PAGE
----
Efforts of the United Nations to address the impact of the COVID pandemic on women

Mr. Qasim al-A’raji, National Security Adviser,
Dr. Muneer al-Saadi, President of the University of Baghdad
Distinguished Panelists,
Distinguished Guests and Civil Society Representatives,

Thank you for inviting the United Nations to address this seminar on the impact of the COVID pandemic on Iraqi women. At the start of the pandemic in March 2020, the United Nations Secretary-General issued a global message that “Today’s declaration of a pandemic is a call to action − for everyone, everywhere”. The United Nations began to focus specifically on the effects of COVID on women, which led the Secretary General to report subsequently that “the pandemic is exposing and exploiting inequalities of all kinds, including gender inequalities.” Unfortunately, that statement has a particular resonance here in Iraq, where women have borne many of the negative effects of COVID.

UNAMI and other United Nations entities in Iraq have undertaken, and continue to undertake, efforts to translate the UN Secretary-General’s call to action into improving outcomes for those at risk during this pandemic, which include survivors of domestic violence and members of minority groups. Many of these are women. Our efforts have aimed at strengthening the Iraqi government’s efforts to counter the effects of COVID; supporting civil society organizations working to create public awareness of the risks posed by the virus; promoting adherence to measures which can curb the spread of COVID; and calling attention to the particular impact of the pandemic on women.

Ladies and Gentlemen,

Allow me to cite some specific examples of UN efforts to mitigate the impact of the COVID pandemic on women in Iraq. During an assessment last May, 65% of service providers for survivors of gender-based violence reported an increase in one or more types of violence against women, with 94% of those reporting a sharp increase in domestic violence, perpetrated by a spouse or other family member within the household. // In April 2020, UNAMI, UNICEF, UNFPA and UNWomen issued a joint statement urging the Iraqi Parliament to expedite passage of domestic violence legislation; calling for the establishment of shelters for at-risk groups; and reiterating the UN Secretary General’s call to governments to prioritise the protection of women and children as an integral element of their national COVID response.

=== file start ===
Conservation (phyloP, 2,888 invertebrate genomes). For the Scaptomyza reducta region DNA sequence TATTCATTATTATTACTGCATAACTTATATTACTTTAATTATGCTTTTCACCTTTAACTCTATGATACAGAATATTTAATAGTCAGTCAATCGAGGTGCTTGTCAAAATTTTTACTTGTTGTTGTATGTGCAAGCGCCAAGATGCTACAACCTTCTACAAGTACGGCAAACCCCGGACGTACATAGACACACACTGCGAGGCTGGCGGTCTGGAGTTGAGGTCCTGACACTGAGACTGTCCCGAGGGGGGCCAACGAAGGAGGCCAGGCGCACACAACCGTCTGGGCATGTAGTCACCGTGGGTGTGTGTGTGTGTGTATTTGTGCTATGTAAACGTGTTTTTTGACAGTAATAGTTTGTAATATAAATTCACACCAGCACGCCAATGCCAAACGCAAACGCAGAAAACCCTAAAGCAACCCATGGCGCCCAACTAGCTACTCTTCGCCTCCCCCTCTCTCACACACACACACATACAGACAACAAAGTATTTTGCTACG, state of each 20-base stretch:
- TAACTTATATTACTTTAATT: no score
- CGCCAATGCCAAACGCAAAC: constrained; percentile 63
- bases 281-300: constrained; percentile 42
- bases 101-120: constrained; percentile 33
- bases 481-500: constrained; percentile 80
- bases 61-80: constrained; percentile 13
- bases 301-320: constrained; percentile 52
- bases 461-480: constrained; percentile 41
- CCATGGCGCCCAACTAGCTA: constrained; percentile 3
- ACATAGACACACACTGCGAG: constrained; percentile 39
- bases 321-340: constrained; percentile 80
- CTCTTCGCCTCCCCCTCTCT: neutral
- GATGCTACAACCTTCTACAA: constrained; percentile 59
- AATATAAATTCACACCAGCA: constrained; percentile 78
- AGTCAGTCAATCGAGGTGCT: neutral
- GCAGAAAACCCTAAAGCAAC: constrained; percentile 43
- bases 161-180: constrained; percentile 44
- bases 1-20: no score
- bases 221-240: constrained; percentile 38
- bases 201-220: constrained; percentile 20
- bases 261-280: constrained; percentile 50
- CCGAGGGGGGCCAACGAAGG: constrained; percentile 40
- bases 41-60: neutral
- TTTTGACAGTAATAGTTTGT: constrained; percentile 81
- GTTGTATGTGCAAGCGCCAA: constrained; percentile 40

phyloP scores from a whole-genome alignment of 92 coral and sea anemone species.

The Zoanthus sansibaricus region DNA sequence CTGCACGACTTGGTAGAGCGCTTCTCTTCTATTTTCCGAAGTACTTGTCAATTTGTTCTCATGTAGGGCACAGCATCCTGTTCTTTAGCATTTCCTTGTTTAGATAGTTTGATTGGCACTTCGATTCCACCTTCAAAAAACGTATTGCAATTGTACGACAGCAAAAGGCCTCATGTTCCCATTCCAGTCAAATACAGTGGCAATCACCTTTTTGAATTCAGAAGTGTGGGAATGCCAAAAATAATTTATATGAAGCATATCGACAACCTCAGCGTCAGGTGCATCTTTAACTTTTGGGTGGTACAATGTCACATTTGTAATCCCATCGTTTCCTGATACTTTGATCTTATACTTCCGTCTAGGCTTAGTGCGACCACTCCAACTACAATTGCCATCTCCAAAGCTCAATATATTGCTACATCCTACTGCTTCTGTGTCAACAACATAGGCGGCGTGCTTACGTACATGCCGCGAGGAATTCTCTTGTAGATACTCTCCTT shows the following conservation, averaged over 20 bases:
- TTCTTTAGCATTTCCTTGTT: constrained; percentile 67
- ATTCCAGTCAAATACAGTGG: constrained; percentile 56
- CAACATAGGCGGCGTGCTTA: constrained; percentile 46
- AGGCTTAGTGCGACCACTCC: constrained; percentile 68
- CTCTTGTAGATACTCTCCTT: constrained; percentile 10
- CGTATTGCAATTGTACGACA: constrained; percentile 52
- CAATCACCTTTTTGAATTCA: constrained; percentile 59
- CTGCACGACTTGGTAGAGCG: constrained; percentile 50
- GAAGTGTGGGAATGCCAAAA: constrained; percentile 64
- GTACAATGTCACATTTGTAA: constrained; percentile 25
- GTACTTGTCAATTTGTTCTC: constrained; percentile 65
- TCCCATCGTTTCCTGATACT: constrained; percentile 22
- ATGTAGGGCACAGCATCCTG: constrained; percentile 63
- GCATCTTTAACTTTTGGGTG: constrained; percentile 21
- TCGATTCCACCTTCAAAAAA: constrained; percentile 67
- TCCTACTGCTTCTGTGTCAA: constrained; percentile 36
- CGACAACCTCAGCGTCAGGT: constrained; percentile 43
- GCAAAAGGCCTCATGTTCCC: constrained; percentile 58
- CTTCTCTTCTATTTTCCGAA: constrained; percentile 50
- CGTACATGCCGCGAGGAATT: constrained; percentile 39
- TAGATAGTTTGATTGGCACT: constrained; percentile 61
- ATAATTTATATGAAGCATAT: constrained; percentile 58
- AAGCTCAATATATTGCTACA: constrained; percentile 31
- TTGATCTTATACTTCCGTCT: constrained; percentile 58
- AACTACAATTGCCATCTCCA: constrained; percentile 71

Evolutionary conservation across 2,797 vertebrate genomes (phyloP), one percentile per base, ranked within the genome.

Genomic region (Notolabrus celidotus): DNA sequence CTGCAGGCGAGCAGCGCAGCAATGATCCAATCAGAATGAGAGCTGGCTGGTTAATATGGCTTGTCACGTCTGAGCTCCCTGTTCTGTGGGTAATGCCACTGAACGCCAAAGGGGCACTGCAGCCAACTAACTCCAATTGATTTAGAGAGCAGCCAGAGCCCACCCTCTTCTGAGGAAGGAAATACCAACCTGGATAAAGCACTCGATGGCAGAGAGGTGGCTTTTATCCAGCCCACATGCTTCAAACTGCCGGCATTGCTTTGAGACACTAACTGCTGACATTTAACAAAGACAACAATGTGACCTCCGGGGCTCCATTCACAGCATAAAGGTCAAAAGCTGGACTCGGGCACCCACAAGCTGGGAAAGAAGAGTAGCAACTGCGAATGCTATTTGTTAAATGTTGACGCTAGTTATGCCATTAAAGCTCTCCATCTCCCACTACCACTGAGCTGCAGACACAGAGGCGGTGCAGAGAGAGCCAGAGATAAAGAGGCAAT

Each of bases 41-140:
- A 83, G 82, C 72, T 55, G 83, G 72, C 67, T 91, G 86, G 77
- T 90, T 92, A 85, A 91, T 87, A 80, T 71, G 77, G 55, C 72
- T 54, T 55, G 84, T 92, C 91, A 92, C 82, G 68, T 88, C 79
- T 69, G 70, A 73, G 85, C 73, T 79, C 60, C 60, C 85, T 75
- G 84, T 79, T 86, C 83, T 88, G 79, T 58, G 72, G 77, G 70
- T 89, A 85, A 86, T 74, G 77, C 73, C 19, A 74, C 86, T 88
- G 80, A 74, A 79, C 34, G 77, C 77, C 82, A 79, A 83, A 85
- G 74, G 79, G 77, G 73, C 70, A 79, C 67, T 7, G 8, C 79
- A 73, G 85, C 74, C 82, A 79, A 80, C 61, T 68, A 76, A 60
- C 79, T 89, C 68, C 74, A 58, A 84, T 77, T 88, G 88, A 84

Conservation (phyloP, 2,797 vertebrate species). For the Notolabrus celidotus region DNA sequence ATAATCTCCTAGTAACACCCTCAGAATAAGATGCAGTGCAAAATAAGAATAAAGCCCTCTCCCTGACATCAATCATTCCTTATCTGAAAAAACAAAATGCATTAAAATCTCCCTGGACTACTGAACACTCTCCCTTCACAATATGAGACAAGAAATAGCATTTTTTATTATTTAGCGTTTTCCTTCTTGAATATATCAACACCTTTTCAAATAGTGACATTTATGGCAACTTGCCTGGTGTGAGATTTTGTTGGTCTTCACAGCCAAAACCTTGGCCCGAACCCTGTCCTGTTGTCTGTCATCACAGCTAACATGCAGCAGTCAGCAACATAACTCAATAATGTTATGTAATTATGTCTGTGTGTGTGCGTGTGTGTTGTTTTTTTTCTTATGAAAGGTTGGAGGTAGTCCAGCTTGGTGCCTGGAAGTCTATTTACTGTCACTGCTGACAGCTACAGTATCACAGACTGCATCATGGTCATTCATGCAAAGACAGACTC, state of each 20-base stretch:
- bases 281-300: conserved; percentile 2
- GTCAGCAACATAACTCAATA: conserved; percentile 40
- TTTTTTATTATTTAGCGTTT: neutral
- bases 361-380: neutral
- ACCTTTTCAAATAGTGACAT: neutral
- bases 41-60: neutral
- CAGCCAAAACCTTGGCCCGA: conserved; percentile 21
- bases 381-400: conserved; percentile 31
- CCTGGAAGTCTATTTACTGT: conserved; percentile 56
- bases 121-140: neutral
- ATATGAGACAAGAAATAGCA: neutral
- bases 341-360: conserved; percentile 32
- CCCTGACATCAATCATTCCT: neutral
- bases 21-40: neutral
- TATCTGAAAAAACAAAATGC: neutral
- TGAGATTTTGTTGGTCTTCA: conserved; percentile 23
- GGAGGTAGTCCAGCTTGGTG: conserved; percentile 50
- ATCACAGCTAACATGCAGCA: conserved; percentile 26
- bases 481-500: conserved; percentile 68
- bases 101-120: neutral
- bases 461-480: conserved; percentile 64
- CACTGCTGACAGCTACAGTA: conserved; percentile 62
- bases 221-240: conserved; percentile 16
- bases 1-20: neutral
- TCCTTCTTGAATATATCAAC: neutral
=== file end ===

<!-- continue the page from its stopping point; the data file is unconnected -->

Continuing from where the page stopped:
UN bodies in Iraq developed six key messages on domestic violence and shared them through social media and text messaging with the public. In June, working closely with local NGOs, UNAMI developed 15 cartoons, shared on social media and printed on posters, as part of the COVID awareness raising campaign. Additional campaigns involved the distribution of 27,000 posters by volunteers, including policemen and children, at popular markets, doctors' clinics and security checkpoints. Murals in key locations in Baghdad, painted by Iraqi artists with UNAMI’s support, have continued to raise awareness on the human rights impact of COVID, including gender-based violence and other effects on women.

In May 2020, UNWomen issued a document, ‘A Gender Response to COVID-19 in Iraq: A Guidance Note on Actor Engagement’ with a set of recommendations for health, education and economic actors on how to mitigate the impact of COVID - and putting women at the heart of those responses. UNDP has trained 225 social workers from NGOs across 15 governorates to provide online psychosocial support for more than 18,000 isolated women and victims of violence. And it is estimated that women comprise nearly half of the 30 million people reached by a UN information campaign, “Let’s Beat Corona”, in over 5,000 neighborhoods, hospitals and public places throughout Iraq. An online campaign reached 2.7 million people of whom a quarter were women.

UNHCR has provided assistance, initially through remote mechanisms, to female internally displaced persons since early in the pandemic. Now service providers have resumed some activities such as case management, psychosocial support, awareness raising, women’s empowerment, health and legal support, as well as the regular provision of sanitary kits. Efforts have also been made through the mobilization of community outreach volunteers and mass information campaigns to provide information to vulnerable people, many of them women, on COVID prevention. UNHCR has served over 560,000 people in Iraq (refugees and IDPs) through COVID cash, multipurpose cash assistance, and winter cash assistance; again, many of them are women.

Last August, the UN developed a Social and Economic Response Plan to counter the pandemic. The plan offers an integrated support package to protect the needs and rights of people suffering under the pandemic, with a particular focus on the most vulnerable groups who risk being left behind, including women and girls.

Ladies and Gentlemen,

Allow me to say, in conclusion: as we work together to mitigate the impact of COVID on women in Iraq, let’s also use the opportunity to work together to reduce gender inequalities for Iraqi women not just in this time of pandemic but in the longer term, too.

Thank you.


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